Role of PI3Kβ and Pyk2 in integrin α2β1–mediated Rap1b stimulation and integrin αIIbβ3 activation. (A) Analysis of Rap1b activation. Active GTP-bound Rap1b was precipitated from platelets that had been allowed to adhere to monomeric collagen for 60 minutes after incubation with DMSO (none), wortmannin (100nM, 15 minutes), TGX-221 (0.5μM, 10 minutes), or AS252424 (0.5μM, 10 minutes), as indicated on the bottom. A representative immunoblot is reported in panel i, where the top row shows the active form of Rap1b and the bottom row the level of total Rap1b present in the platelet lysates. Quantification of Rap1b activity was performed by densitometric analysis of the immunoblots, and the results are reported in panel ii. The amount of active Rap1b in adherent DMSO-treated platelets was taken as 100%. Data are the means ± SD of 3 different experiments. *P < .05. (B) Comparative analysis of Rap1b activation in wild-type (WT) and Pyk2-deficient platelets (Pyk2 KO) after adhesion to monomeric collagen for 60 minutes. Both a representative immunoblot (i), and quantitative analysis (ii) of Rap1b activation are shown. Data in panel ii are the means ± SD of 3 different experiments. *P < .05. (C) Analysis of specific binding of biotinylated fibrinogen to adherent platelets. The effect of preincubation of platelets with wortmannin (100nM, 15 minutes), or TGX-221 (0.5μM, 10 minutes) is reported in panel i, where the binding of fibrinogen to DMSO-treated control platelets was taken as 100%. The comparative binding of fibrinogen to adherent platelets from wild-type (WT) or Pyk2-knockout (Pyk2 KO) mice is reported in panel ii. In both cases, data are the means ± SD of 4 different experiments. *P < .05; ***P < .001.

We next evaluated the inside-out activation of integrin αIIbβ3 by measuring the specific binding of fibrinogen to collagen-adherent platelets. Figure 6C shows that fibrinogen binding was strongly inhibited by wortmannin and by the specific PI3Kβ inhibitor TGX-221, and was also significantly reduced in the absence of Pyk2. Therefore, we conclude that Pyk2 and PI3Kβ play a role in the cross-talk between integrins α2β1and αIIbβ3.

Under flow conditions, activation of integrin αIIbβ3 in collagen-adherent platelets is important for the growth and stabilization of the thrombus. Therefore, we analyzed the role of Pyk2 and PI3Kβ in thrombus formation under flow. Fluorescently labeled platelets in whole blood were perfused for 4 minutes at a shear rate of 1000/s over immobilized monomeric collagen to favor integrin α2β1–initiated platelet adhesion and thrombus formation. The stability of the formed thrombus was then evaluated after secondary perfusion with HEPES buffer for 10 minutes. Figure 7 shows that thrombus formation was strongly reduced when blood from either Pyk2-deficient or PI3KβKD mice was perfused. The defective thrombus formation was more evident in the absence of catalytically active PI3Kβ (89.28% ± 0.67% reduction of the covered area compared with control, n = 4), than in the absence of Pyk2 (69.06% ± 7.27% reduction, n = 4). After extensive perfusion of buffer, we did not detect any significant reduction of the area covered by platelets in wild-type or Pyk2-knockout mice under our experimental conditions. However, a small but significant reduction of the covered area was detected in the absence of catalytically active PI3Kβ, which more likely reflects the detachment of adherent platelets, because basically no thrombi of relevant size were detected in these samples. These results indicate that perfusion of blood over monomeric collagen triggers the formation of stable platelet thrombi, which is supported by the Pyk2/PI3Kβ signaling pathway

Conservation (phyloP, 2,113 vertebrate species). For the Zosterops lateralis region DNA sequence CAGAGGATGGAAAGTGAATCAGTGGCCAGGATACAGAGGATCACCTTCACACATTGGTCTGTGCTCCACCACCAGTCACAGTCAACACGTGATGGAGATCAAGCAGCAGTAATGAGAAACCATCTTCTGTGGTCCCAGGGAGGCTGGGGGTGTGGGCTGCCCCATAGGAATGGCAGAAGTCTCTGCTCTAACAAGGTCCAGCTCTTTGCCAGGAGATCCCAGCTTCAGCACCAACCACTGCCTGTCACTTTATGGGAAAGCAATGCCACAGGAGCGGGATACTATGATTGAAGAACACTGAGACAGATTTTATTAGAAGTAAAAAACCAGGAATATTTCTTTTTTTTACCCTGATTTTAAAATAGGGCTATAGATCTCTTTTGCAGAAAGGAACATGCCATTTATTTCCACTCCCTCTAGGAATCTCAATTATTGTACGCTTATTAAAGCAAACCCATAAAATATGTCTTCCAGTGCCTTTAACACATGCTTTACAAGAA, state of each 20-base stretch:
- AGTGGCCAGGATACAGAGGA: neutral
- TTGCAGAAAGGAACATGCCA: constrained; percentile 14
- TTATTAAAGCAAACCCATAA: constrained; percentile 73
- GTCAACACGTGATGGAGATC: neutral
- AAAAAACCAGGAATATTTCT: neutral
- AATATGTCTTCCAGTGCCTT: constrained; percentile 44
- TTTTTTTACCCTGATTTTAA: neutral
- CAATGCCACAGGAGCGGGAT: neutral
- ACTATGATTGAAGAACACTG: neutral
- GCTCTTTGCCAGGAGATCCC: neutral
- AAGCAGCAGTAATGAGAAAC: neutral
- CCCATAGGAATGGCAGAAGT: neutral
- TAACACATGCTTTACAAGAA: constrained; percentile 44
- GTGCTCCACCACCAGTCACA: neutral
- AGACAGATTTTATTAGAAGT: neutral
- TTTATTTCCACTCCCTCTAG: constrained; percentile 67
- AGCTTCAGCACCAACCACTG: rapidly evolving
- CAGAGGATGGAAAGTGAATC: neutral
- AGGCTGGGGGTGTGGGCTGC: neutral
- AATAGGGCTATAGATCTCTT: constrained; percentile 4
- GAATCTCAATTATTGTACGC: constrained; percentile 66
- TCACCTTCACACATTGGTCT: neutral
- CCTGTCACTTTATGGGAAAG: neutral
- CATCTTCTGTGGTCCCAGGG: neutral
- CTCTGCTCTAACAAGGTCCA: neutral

Figure 7

Defective thrombus formation in the absence of Pyk2 or catalytically active PI3Kβ. CSFE-labeled platelets in whole blood from wild-type (WT), Pyk2 KO, and PI3KβKD mice were perfused over immobilized monomeric collagen at a shear rate of 1000/s for 4 minutes. Images were taken after brief rinse of the coverslips with washing buffer (2 minutes) and are reported in the top rows (A). Thrombus formation on the coverslips was evaluated by measuring the covered area in 10 different and randomly taken microscopic fields and results are reported in the histogram in the bottom row (B, black bars) as the means ± SD of 4 different experiments. Coverslips were then further perfused with washing buffer for 10 minutes, and additional images were taken to evaluate thrombus stability. The remaining area covered by thrombi on extensive washing is reported in the histogram in the bottom row (B, white bars) as the means ± SD of 4 different experiments.

Discussion

In the present study, we investigated the role and regulation of PI3K in platelet integrin α2β1 signaling. We have demonstrated that integrin α2β1 selectively stimulates PI3Kβ downstream of PLCγ2 through a mechanism that involves the Ca2+-dependent tyrosine kinase Pyk2. Moreover, we have shown that PI3Kβ is not required for integrin α2β1–mediated spreading, but is important for activation of the small GTPase Rap1b and for cross-talk to integrin αIIbβ3, leading to fibrinogen binding to collagen-adherent platelets.

Although the role of integrin α2β1 in platelet adhesion to collagen and its ability to trigger platelet activation are well documented, little is known about the outside-in signaling pathways activated by this integrin. For example, the involvement of PI3K has been hypothesized based on indirect evidence with inhibitors,22,23 but has never been documented directly. We filled this gap in information by measuring Akt phosphorylation, demonstrating the effective stimulation of PI3K by integrin α2β1, and also identified the isoform implicated.